Answer: Nalcor may be evaluating proposals, as the Premier stated in her response, but the loan guarantee isn’t secure. On top of that the Hydro-Quebec legal challenge casts a huge cloud over the project that will make potential lenders very worried about their investment. They’ll calm their nerves either by walking away or, worse for taxpayers, charging higher interest rates or looking for other performance guarantees that will drive the costs of the project even higher.
Question 6: What interest rate are those lenders being told to expect to make?
A: The interest rates will depend on many things, including whether or not there is a loan guarantee.
No one can tell what the interest rates will be until the lenders are confortable enough to cut deals with Nalcor.
Question 7: Nalcor has yet to release whether or not there is a power purchase arrangement (PPA) with Newfoundland Hydro - that arrangement will require ratepayers to pay for electricity whether it's used or not. Will that PPA continue to be in limbo until all the bills come in?
A: Don’t be in such a rush for bad news.
No matter how much Muskrat Falls costs, the people of Newfoundland and Labrador will pay for all of it plus profits to the lenders and Emera. Nalcor can’t decide how much one part of the company will charge another part - and therefore how much taxpayers will pay - until all the bills are in.
Question 8: The federal loan guarantee requires full insurance of the project. Has Nalcor obtained insurance?
A: The Premier’s answer was “no”. She just took 20 words to dance around the issue without really saying it.
Question 9: What's the rate for insurance, and what kind of risk are the insurers concerned about?
A: Insurers are like the people who may lend Nalcor money to build the project. They think this is “quite attractive from a risk perspective” - as the Premier said - because taxpayers are on the hook for the whole thing. They can’t lose. Governments never go out of business so there is pretty much a guarantee you will always get something out of it. The only question for the insurers is how much they can make on the project.
Generally, the insurers and the lenders are both worried about the same things: anything that drives up the project costs and makes it less likely that the provincial government can finish the project.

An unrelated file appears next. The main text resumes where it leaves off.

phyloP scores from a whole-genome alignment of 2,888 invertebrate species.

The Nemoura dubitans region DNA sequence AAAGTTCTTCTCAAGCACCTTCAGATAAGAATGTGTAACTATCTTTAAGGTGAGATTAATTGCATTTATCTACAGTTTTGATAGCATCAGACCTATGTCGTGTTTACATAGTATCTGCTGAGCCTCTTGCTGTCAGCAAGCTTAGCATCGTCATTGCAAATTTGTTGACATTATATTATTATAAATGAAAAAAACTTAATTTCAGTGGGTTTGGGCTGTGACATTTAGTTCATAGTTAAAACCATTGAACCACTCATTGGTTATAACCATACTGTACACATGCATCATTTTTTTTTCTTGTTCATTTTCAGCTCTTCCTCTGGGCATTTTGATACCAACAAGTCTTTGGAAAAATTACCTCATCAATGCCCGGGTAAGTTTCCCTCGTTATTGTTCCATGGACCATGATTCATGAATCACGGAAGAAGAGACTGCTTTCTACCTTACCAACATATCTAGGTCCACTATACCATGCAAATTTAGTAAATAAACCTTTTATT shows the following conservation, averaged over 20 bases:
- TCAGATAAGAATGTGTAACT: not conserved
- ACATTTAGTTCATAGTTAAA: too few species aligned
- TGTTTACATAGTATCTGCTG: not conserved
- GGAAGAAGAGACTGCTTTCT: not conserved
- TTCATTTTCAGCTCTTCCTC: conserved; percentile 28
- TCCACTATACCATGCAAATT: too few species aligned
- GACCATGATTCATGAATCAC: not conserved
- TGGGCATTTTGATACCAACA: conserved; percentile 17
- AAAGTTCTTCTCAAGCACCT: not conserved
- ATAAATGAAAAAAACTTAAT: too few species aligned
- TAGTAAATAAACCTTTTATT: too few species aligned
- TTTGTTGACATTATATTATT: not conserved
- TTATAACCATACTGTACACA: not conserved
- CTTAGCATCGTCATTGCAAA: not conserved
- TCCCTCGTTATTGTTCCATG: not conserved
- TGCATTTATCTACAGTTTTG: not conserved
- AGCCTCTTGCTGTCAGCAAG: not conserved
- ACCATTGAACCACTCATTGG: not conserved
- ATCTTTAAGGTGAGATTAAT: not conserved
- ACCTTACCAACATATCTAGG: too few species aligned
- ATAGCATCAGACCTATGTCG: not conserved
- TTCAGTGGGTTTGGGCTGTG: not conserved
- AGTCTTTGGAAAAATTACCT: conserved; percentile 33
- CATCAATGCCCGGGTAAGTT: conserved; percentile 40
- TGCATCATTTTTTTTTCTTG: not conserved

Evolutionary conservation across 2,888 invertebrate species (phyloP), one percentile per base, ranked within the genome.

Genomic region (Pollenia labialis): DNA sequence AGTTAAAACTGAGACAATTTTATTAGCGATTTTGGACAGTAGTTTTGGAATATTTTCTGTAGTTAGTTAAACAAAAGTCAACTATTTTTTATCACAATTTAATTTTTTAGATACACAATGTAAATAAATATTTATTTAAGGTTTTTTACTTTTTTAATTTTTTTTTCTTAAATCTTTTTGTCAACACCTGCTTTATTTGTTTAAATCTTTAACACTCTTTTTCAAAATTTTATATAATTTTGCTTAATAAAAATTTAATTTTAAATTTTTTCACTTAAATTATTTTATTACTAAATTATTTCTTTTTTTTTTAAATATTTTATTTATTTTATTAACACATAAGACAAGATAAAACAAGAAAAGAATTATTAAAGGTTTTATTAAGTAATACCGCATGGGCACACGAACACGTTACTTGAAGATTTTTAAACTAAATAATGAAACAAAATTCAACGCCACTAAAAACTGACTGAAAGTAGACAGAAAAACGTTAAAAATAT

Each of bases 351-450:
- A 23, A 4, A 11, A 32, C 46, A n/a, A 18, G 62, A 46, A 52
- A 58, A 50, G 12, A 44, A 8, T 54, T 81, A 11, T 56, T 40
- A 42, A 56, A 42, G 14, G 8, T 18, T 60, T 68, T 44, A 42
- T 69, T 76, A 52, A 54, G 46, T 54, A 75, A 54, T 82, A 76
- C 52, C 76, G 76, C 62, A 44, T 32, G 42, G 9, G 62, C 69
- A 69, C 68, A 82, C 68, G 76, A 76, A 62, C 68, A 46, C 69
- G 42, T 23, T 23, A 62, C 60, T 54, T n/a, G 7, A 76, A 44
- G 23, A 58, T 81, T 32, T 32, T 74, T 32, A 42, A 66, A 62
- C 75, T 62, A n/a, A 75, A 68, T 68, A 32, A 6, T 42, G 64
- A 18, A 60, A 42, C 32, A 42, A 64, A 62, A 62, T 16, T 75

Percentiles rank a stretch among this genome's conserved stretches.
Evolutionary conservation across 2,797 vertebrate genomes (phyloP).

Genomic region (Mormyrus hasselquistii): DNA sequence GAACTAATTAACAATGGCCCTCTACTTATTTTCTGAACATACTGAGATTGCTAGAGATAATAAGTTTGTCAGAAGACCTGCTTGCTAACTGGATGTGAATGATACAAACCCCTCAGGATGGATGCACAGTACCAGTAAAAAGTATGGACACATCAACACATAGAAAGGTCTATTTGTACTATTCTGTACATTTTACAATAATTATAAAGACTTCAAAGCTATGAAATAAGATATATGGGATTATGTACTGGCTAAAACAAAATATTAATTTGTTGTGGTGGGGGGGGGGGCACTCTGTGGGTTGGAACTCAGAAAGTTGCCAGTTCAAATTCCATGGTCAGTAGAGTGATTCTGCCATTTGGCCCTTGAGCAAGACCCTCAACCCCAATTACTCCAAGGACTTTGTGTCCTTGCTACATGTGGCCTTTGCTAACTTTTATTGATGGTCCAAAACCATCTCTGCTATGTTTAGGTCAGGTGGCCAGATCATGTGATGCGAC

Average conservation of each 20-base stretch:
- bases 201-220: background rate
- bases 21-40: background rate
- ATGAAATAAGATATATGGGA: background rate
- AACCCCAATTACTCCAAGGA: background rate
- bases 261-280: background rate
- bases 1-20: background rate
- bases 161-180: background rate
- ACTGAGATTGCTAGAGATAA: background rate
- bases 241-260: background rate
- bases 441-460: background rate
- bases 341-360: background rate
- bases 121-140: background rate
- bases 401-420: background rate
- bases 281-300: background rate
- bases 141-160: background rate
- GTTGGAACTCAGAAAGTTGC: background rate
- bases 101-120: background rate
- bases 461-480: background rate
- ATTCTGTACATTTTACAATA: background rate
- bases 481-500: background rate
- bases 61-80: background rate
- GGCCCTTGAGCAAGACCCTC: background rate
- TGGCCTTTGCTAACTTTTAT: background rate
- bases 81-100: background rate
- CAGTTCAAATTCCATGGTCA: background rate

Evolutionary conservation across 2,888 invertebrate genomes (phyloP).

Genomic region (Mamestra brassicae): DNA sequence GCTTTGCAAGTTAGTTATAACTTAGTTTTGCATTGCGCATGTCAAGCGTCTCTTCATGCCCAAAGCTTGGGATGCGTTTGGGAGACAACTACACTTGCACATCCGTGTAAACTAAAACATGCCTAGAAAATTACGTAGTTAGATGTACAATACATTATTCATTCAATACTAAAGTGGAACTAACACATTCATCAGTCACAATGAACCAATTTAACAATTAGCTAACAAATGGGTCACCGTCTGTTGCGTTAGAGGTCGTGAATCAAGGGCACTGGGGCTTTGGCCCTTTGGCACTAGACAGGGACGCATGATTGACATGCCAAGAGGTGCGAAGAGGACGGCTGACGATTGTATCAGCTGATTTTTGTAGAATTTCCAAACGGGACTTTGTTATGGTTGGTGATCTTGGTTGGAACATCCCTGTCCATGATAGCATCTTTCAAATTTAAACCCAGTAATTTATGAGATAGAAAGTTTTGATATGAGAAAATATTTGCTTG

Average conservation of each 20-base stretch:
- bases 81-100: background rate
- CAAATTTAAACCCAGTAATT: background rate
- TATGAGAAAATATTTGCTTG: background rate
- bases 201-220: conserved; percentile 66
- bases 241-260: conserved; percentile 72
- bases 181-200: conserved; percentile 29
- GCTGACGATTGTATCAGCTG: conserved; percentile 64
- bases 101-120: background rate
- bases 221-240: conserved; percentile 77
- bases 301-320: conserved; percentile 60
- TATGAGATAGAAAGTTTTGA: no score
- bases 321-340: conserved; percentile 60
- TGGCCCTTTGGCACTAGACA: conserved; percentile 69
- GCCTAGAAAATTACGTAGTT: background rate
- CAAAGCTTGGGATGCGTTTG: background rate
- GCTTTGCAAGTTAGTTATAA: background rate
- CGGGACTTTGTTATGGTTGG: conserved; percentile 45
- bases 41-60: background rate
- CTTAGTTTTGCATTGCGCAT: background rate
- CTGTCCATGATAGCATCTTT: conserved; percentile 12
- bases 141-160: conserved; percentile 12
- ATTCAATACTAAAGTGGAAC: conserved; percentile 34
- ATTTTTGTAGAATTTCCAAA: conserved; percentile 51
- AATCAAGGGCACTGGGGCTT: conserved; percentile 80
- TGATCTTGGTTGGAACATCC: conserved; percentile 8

Still, the risk to insurance companies and lenders is low in this project. For taxpayers, it’s unlimited.
Question 10: How much has it cost to find a solution to the quick-clay landslide threat of the north slope?
A: Nalcor hasn’t said anything publicly that would give us an answer to this question. The Premier’s replies to Mr. Wangersky don’t add anything.
Likely Nalcor doesn’t know right now. They have a contractor looking at it but, as far as anyone outside Nalcor knows, the numbers aren’t finished yet.
For those who aren’t familiar with the issue, the problem is not with a slope, but with a feature called the North Spur. It’s a spit of land that runs from the shore of the Churchill River out to a knob of rock on the north side of Muskrat Falls. Nalcor plans to build a dam across the falls and use the spur as a part of the structure that will hold back the water to run the power plant. It’s a key feature of the whole dam, in other words.
The soil that makes up the North Spur seems to be a type that gets waterlogged and prone to collapse much like the ground at Daniel’s Harbour. That’s not good if you plan to use the land to hold back all that water. At the very least, Nalcor will have to expand the water drainage system they have right now at the site. At the worst, they may have to build a concrete dam the whole width of the river – more than double what they have planned now. That would be expensive.
The North Spur problem is so significant that the provincial government (through Nalcor) should have checked this out before approving the project in 2010. It’s one of the many things Nalcor fiddled in order to give Danny Williams an announcement he could retire on in November 2010. Three years later, they are still trying to figure out the answers to problems they should have solved long before now.
* An astute reader pointed out that the project may not produce safe power if the North Spur problem isn’t dealt with properly. It may not provide reliable power if the Hydro-Quebec challenge is successful. And as for green energy, it is not considered green by the New England states who supposedly would buy the electricity from it.